Naturally, Capitol Records had begun producing promotional records during its foundational days -- that is to say, long before the LP era. Those earlier promos were 78-rpm discs. An illustrative example has been supplied right above. Dating from 1949, Capitol promotional record #202 culls together the contents of three sequentially numbered Capitol singles, beginning with one by Peggy Lee (#849) and concluding with one by Margaret Whiting (#851). Note that one side of the 10" disc is identified as 202-3, the other 202-4. It is likely that Capitol also produced a 202-1, 2002-2, 2002-5, an 202-6. Together, the batch would have comprised all the singles released by Capitol on any given season.


III. NEW RELEASES FROM THE SOUND CAPITOL OF THE WORLD
(CAPITOL'S SELF-PROMOTIONAL ALBUMS, PART 2)






Artwork Shown:

1. Title: Great New Releases From The Sound Capitol Of The World, March 1962 / Format: LP / Label: Capitol / Cat. Num.: Pro 1974 & Pro 1975 / Rel. Year: 1962 / Note: Side two (i.e., Pro 1975) contains Peggy Lee's recordings of "Kansas City" and "Goin' To Chicago Blues," both taken from her album Blues Cross Country. Sequenced after Lee's are two tracks by Frank Sinatra (from Point Of No Return, his last original album for Capitol) and then tracks by Edith Piaf, Freddy Martin, and Woody Herman. Side one starts out with numbers culled from Nat King Cole's album with George Shearing and continues with renditions by Kay Starr ("I Am Alone Because" and "Baby, Won't You Please Come Home," from her I Cry By Night LP), Stan Kenton, and Ruth Welcome.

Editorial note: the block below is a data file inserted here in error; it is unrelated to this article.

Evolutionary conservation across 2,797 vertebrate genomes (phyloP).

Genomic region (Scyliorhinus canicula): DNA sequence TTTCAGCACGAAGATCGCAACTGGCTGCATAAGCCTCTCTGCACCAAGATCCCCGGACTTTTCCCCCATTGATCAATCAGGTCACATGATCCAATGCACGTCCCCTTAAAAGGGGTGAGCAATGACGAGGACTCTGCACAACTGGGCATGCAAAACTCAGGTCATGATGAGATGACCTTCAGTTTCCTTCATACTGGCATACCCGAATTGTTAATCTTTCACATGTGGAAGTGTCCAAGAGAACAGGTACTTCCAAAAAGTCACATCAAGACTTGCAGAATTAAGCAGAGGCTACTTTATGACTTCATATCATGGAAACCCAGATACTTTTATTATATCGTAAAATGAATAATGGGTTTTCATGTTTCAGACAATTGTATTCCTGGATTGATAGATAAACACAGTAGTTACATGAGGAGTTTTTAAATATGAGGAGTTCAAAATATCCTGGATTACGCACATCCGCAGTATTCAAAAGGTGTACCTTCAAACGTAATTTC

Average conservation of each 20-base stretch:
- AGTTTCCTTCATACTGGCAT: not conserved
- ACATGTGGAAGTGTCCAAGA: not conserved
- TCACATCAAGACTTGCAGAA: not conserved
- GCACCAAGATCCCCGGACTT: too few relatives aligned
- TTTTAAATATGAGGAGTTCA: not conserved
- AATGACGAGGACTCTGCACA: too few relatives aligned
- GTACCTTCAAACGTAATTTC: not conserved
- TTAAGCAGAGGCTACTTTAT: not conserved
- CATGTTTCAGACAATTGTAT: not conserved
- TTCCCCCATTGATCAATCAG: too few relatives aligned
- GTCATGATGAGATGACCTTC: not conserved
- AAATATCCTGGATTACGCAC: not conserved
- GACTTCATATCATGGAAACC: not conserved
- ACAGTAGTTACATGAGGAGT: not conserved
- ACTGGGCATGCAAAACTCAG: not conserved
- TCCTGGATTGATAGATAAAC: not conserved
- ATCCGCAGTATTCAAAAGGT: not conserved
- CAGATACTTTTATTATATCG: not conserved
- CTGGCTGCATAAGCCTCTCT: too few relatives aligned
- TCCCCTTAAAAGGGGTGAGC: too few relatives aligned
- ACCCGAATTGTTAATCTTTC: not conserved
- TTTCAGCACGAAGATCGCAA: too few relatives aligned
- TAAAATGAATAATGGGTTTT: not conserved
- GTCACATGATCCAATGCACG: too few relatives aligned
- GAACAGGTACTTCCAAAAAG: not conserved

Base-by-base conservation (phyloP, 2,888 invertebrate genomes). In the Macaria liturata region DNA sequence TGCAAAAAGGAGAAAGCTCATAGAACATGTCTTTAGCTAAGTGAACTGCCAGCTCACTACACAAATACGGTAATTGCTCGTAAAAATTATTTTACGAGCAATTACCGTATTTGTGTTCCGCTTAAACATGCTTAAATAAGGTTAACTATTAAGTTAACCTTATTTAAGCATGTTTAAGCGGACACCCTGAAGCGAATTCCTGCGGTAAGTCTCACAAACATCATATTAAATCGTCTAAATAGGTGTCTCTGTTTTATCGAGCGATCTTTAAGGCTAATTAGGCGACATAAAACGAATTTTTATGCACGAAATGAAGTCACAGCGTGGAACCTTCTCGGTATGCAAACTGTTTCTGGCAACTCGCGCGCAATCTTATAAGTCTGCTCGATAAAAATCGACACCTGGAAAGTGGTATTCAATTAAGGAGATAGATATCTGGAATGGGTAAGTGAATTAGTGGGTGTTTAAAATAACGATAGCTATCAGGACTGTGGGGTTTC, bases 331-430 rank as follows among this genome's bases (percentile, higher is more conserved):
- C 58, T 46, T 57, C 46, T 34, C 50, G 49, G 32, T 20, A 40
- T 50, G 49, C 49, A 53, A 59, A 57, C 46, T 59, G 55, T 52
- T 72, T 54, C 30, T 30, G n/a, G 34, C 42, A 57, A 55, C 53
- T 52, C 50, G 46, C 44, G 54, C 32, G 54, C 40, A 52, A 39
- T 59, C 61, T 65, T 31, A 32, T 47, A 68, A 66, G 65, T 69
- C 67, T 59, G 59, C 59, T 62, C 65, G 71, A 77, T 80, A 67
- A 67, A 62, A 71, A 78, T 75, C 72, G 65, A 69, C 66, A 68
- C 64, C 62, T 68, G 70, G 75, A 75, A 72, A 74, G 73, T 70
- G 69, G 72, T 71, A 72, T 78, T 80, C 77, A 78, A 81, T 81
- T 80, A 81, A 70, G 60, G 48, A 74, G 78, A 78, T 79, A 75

2. Title: Great New Releases From The Sound Capitol Of The World, July 1962 / Format: LP / Label: Capitol / Cat. Num.: Pro 2068 & Pro 2069 / Rel. Year: 1962 / Note: Side 1 includes Peggy Lee's Capitol recording of "Why Don't You Do Right," taken from the 1962 compilation Bewitching-Lee!.